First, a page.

If the truth of the assertions of the above paragraph seems doubtful, consider the fact that the vast majority of the people in the UK in the professions of the law and finance are from a few “public” schools. A review of the composition of boards of Australian cultural institutions would show that even if the members are scientists or artists they seldom have any experience of leadership or governance. However, their expertise would be valuable were the majority of the decisions made by the board related to considered judgements about the principal purposes and business of the organisation. Instead they often concern financial matters and issues of an administrative nature.
New Essays on Other Issues
In October 2013, a new blog site was commenced. It will contain articles on subjects other than museums, leadership, organisational development and similar subjects with which this site has been concerned for the last 11 years and education, essays on which have been posted in the last two years.
The first essays deal with climate change; other articles which appear on this main website have been cross posted on the blog site.
A full list of articles on the blog is posted on its own page.
Articles on other sites
Articles published on other online sites are listed on the Publications page of this website. They cover education, economics and climate change.
Thursday, November 14th, 2013
The approach to education reform intended by the new Government, as enunciated especially by Education Minister Pyne, is based on serious misunderstandings of the nature of education and the latest contribution to knowledge about it. “People need to understand that the government has changed in Canberra, that we’re not simply administering the previous government’s policies or views”.
Five areas of concern arise from the statements by Minister Pyne about school education. They are first, the proposition that ‘the present model is not broken’, then the influence of standardised testing, the nature of school leadership, the nature of effective learning and teaching and the nature of the disciplines which form the curriculum, especially history, and the ways they are taught.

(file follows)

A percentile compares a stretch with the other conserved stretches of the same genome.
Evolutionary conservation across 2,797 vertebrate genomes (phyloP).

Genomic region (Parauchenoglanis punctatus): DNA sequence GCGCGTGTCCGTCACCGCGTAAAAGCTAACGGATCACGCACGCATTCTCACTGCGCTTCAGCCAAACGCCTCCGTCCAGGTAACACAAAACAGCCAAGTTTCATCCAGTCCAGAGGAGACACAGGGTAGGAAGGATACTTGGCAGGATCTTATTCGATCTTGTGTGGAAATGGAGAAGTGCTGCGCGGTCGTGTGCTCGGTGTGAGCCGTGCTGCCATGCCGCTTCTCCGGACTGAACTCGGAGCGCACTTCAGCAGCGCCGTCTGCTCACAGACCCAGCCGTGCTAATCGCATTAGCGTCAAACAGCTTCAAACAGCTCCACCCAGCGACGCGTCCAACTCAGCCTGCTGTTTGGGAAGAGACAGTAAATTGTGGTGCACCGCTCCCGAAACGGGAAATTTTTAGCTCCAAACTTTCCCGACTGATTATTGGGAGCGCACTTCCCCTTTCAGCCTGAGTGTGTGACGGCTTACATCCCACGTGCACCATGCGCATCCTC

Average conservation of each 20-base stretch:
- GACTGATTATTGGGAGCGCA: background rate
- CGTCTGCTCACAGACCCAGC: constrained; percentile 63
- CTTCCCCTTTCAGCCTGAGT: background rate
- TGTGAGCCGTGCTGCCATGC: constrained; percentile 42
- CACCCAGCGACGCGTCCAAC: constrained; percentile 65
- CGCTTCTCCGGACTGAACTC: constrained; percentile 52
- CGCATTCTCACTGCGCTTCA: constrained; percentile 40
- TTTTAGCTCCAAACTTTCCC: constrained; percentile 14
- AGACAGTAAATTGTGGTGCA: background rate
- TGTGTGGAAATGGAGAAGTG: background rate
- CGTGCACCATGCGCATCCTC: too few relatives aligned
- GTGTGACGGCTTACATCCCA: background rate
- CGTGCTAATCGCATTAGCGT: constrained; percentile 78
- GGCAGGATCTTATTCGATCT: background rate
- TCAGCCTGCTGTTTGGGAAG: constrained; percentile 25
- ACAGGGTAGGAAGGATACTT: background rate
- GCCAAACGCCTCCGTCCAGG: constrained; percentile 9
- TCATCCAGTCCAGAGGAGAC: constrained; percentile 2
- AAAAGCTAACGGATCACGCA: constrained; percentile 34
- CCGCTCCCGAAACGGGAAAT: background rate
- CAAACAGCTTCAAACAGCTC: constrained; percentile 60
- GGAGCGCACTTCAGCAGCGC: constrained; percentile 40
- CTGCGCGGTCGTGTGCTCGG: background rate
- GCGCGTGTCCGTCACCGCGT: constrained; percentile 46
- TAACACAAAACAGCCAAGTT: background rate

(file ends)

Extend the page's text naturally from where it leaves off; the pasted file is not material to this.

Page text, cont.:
Actor and comedian Tim Minchin said much more interesting things about education at the University of Western Australia. Like, “life is best filled by learning as much as you can about as much as you can, taking pride in whatever you’re doing, having compassion, sharing ideas, running(!), being enthusiastic”.
Much of this education reform is just the unwinding of intelligence and creativity!
Read more at The Education of Christopher Pyne.
Thursday, November 7th, 2013
It would be easy to dismiss former Prime Minister John Howard’s address, to acolytes in London, presented at the invitation of climate sceptic and former UK Chancellor Lord Lawson. Over at New Matilda Ben Pobje has done that. So have others including Guy Rundle and Max Gillies in their 2002 production Your Dreaming: Poets, Pontificators and Expatriates and Jonathan Biggins and others at the Sydney Theatre Company satirise numerous politicians and others every year in their Revue.
Related articles: Australia’s Carbon Emissions Target: Intellectual Laziness At Work
Several of Howard’s statements are gratuitous, several are misrepresentations.
Howard’s principal statements must be identified for what they are. To suggest that the climate scientists’ statements are “sanctimonious” and that the term “denier” has some overtone of intimidation, as Howard does, is to misrepresent the meanings of words and the nature of the discourse.
Howard misrepresents the present state of scientific understanding by branding it as a mantra, as a set of views to be not denied. And he asserted, “In the past five years, the dynamic of the global warming debate has shifted away from exaggerated acceptance of the worst possible implications of what a majority of climate scientists tell us, towards a more balanced, and questioning approach.” Rubbish! Dangerous stupid rubbish!
This article is posted at my blog site.